NYCMap Incremental Updates and Database Integration


An Incremental Geographic Update System (IGUS) for a Large Geographic Database in New York City
J. Ding and . S. Ahearn, CARSI Hunter College, 695 Park Avenue New York, New York 10021 
E. Cooper, Terraprise Inc. 3205 Magazine Street New Orleans, LA 70115

Over the last decade a number of states and cities in America have successfully established spatial data infrastructures that incorporate core spatial data such as the physical infrastructure layers, topography, road and rail networks and critical administrative databases like land parcel and administrative boundaries. New York City built its digital photogrammetric base map (NYCMap) from 1996 1:4,500 aerial photography and successfully integrated it with the City’s existing land parcel file (COGIS) and street centerline file (LION) in the year 2000. NYCMap is composed of over two-dozen planimetric features (e.g. buildings, street centerline, towers, subway lines, railroad, hydrography and topography, etc.) and a 0.25-meter resolution digital orthophotos. It is one of the core spatial data sets widely used by City Government Agencies, decision makers, planners, lawyers and utility companies. A key issue facing the City of New York was what was the best methodology for updating NYCMap and how could it be done in such a way as to maintain the integrity of the database and track changes over time. This paper discusses a solution to the update of NYCMap with the creation of an Incremental Geographic Update System (IGUS).

IGUS establishes the techniques for the incremental maintenance of large spatial information system in three fundamental ways. First, because objected oriented GIS technology represents the geographic entities as objects instead of layers or geometries, changes can be tracked for each entity over time rather than changes of layers over time, which doesn’t make sense from a temporal standpoint. Second, the approach combines the quality control and data integration process into one step and only operates on the changed features. This increases efficiency of GIS database maintenance and ensures data integrity. Third, incremental changes can be propagated to other database environments through the use of difference streams between database alternatives created on different dates. These changes can then be propagated out to other users in a generic data transfer format.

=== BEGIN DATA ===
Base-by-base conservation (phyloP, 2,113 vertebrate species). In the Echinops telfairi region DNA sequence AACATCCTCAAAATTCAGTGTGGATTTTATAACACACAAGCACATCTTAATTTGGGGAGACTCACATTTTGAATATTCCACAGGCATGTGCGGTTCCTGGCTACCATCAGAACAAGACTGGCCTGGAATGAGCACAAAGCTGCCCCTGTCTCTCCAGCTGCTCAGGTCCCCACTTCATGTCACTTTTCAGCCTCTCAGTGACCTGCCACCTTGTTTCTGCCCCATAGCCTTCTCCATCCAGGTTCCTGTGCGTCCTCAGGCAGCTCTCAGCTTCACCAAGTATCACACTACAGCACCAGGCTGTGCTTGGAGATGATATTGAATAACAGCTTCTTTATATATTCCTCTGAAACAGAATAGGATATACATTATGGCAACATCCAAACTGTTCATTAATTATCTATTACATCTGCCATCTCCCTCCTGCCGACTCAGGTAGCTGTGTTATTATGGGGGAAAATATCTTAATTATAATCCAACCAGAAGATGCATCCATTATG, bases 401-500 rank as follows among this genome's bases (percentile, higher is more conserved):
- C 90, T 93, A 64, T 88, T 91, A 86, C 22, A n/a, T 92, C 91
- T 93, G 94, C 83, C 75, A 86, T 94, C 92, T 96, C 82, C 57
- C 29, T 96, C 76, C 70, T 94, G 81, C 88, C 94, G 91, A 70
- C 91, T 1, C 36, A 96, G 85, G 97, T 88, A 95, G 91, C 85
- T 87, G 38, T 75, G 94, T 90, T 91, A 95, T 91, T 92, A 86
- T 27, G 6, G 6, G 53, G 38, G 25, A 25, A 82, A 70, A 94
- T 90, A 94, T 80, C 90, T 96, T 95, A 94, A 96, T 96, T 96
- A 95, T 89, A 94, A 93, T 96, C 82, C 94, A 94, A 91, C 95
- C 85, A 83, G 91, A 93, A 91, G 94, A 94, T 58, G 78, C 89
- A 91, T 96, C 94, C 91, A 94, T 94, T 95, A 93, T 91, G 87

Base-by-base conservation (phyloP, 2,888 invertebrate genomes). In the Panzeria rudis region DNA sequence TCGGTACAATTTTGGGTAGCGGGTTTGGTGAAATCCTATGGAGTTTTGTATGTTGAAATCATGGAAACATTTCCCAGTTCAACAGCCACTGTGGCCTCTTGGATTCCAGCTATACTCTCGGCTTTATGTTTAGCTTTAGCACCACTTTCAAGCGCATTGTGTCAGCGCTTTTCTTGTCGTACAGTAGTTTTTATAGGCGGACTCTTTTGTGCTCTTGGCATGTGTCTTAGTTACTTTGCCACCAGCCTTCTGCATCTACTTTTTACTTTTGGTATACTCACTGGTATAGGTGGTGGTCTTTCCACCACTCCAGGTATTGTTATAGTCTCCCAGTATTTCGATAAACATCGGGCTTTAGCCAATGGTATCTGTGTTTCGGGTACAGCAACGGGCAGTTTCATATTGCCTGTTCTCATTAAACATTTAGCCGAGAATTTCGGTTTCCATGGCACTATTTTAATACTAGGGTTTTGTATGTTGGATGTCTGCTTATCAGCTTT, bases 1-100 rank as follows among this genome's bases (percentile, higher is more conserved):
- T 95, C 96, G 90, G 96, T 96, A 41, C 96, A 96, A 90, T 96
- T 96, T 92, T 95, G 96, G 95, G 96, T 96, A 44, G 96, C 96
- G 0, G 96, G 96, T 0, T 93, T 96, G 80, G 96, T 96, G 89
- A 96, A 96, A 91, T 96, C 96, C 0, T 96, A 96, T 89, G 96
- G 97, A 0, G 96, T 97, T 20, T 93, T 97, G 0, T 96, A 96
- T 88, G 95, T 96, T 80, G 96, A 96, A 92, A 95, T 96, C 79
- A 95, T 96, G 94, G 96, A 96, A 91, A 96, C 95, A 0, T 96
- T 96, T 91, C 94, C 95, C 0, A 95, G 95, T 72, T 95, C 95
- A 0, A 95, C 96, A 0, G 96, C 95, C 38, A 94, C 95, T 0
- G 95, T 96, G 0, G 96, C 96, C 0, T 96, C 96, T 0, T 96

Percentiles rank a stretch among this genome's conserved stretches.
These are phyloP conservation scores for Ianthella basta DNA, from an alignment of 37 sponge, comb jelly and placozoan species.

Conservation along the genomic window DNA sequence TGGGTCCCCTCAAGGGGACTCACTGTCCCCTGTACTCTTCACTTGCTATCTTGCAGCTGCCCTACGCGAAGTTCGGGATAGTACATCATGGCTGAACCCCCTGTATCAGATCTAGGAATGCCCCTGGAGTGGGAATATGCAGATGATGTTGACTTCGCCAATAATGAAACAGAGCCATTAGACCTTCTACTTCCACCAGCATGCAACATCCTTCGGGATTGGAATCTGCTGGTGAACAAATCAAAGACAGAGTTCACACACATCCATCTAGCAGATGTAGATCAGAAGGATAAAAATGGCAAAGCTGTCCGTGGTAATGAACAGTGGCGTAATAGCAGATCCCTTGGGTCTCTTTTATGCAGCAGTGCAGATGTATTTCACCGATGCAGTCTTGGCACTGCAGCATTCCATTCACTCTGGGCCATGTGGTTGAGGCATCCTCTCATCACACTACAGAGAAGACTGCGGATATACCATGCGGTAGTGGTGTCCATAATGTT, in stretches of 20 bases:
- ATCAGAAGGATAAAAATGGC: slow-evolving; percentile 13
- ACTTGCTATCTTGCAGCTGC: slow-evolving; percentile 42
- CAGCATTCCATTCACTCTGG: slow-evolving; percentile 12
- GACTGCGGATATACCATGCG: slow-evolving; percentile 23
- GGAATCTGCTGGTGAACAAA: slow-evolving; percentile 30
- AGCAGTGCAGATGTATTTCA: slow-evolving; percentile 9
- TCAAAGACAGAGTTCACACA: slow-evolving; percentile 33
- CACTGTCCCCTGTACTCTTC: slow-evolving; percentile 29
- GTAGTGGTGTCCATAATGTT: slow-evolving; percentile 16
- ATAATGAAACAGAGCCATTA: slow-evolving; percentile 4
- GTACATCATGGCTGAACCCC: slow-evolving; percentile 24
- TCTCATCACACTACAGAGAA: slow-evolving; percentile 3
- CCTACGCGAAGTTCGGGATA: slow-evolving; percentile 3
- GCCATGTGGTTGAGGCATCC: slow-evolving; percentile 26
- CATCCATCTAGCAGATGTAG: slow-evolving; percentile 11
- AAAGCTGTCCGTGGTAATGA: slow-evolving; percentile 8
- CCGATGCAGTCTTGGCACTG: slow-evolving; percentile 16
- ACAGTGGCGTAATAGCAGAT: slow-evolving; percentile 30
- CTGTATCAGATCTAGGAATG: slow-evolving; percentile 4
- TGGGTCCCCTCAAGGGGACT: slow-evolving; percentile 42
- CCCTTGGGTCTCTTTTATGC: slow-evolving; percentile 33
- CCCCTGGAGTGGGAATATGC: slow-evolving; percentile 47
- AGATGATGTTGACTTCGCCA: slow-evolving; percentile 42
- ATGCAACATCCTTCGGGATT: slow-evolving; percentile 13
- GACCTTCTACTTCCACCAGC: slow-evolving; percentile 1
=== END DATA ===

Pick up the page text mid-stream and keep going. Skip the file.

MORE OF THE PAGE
INTRODUCTION Providing the most updated and accurate geographic information is one of the challenges faced by the GIS industry. GIS software architecture needs to be able to handle very large spatial databases and resolve conflicts among different versions of updates and it also needs to support update and validation of spatial data while preserving spatial data integrity. The traditional way to update large geographic databases is by wholesale replacement of an existing database with photogrammetric updates that incorporates the changes into the old database. Problems with this approach are twofold: 1) the data integrity is compromised as most photogrammetric systems don’t enforce topology rules and validate changes and 2) Quality assurance of the geographic data is conducted on the entire database using geographic tiles with errors being transmitted via paper printout of these map tiles (Figure 1). Another problem is the difficulty of propagating database changes to other users in various GIS software environments. Propagation of the changes is usually only executed once the entire database has been updated, which can take up to two years for large urban regions.

update_pic                                    update_old